I am joined in the singing by Anabel Graetz with whom I perform as ‘The Proper Ladies.’ This song has long been in our repertoire.
Darling Nelly Gray – Benjamin Russell Hanby (who also wrote ‘Up On The Housetop’ !!)
Hanby’s abolitionist family sheltered a fugitive who was trying to make his way to Canada in hopes of earning enough money to buy the freedom of his darling. Sad to say, he soon died.
The tune is often heard as an uptempo dance tune or is truncated to 2 or 3 verses. I sing it all.
Slavery Is A Hard Foe To Battle – Judson Hutchinson
Judson again. His bold and too-true lyric is a parody of a familiar tune of the day, ‘Jordan is a Hard Road to Travel’.
John Brown’s Body – Traditional 1st verse; other verses by Edna Dean Proctor
Mrs. Proctor, a poetess and abolitionist from New Hampshire, composed these verses at the time the Emancipation Proclamation was announced.
Stand Father Abraham – Burdick and Stillman
Published in Boston in 1864 this song honors and encourages President Lincoln in his second term. (Stand Father Abraham, cont’d) I’m very fond of this piece but for my solo version I sing only 2 of the 4 verses as they are a bit redundant and overblown – as such a tribute should be, of course! With a full chorus and harmonies all four verses might be bearable and even glorious. (Unlike all other sources for my songs, I must say in all honesty that I have found no information on either Stillman or Burdick to confirm either’s status as abolitionist, but the song sure is pro-Lincoln.)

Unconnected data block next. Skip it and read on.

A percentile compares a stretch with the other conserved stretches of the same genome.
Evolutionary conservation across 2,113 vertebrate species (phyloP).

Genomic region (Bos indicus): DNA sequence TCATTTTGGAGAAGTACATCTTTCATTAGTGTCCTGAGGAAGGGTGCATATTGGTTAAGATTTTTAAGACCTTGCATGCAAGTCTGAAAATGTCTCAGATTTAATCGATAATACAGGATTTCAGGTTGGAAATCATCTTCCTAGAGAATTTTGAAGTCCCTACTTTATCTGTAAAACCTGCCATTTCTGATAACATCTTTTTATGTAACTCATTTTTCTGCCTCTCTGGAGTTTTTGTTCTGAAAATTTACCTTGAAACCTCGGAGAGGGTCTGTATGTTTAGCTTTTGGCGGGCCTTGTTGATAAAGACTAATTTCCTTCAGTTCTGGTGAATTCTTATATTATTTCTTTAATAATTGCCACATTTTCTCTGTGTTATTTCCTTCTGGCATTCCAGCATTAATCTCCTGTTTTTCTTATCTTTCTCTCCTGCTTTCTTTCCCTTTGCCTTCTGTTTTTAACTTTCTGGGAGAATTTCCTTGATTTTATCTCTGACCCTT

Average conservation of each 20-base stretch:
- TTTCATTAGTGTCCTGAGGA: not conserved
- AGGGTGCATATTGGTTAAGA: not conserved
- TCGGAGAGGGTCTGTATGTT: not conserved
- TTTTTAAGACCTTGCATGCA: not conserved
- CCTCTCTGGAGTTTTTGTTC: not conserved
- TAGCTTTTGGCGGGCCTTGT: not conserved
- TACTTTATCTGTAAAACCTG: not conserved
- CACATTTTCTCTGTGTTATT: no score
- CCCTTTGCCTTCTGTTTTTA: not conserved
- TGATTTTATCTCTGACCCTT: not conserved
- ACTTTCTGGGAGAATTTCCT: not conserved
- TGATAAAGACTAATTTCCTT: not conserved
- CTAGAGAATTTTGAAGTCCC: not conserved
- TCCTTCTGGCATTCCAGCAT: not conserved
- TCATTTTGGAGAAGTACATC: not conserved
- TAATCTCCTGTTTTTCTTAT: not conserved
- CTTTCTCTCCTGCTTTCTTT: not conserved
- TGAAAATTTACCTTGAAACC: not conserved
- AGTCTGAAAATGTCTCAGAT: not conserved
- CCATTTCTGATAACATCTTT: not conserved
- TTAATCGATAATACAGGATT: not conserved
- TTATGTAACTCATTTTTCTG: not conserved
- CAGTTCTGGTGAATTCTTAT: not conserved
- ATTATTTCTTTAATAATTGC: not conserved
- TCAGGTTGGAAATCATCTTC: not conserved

Fling Out The Anti-Slavery Flag – William Wells Brown
This is a real favorite of mine; it’s an emotional tune - the commonly sung version of Auld Lang Syne - and it’s thrilling because the words are set just right, and chilling because its message is still necessary in our time – sad but true. Which is why I donate a not insignificant portion of each CD sale to www.freetheslaves.net . You can help too!
Notes on my performances and on the cover design:
Briefly, the CD cover design is meant to suggest a U.S. flag and a cross - most abolitionists were Christian. It is also perhaps a crossroads and, as a 5 year old of my acquaintance said, “I know what that is. It’s a window!” I hope it is - a window into the past. No matter how dimly we are able to perceive what’s back there, it’s worth looking.
Thanks for reading…goodbye for now,
Album Review on Amazon:
Reviewed in the United States 🇺🇸 on June 2, 2017
“Beautifully sung a cappella. You might think that this would be dry but it isn't. The songs have many emotions and some use familiar melodies. This is a very enjoyable way to get a slice of American.”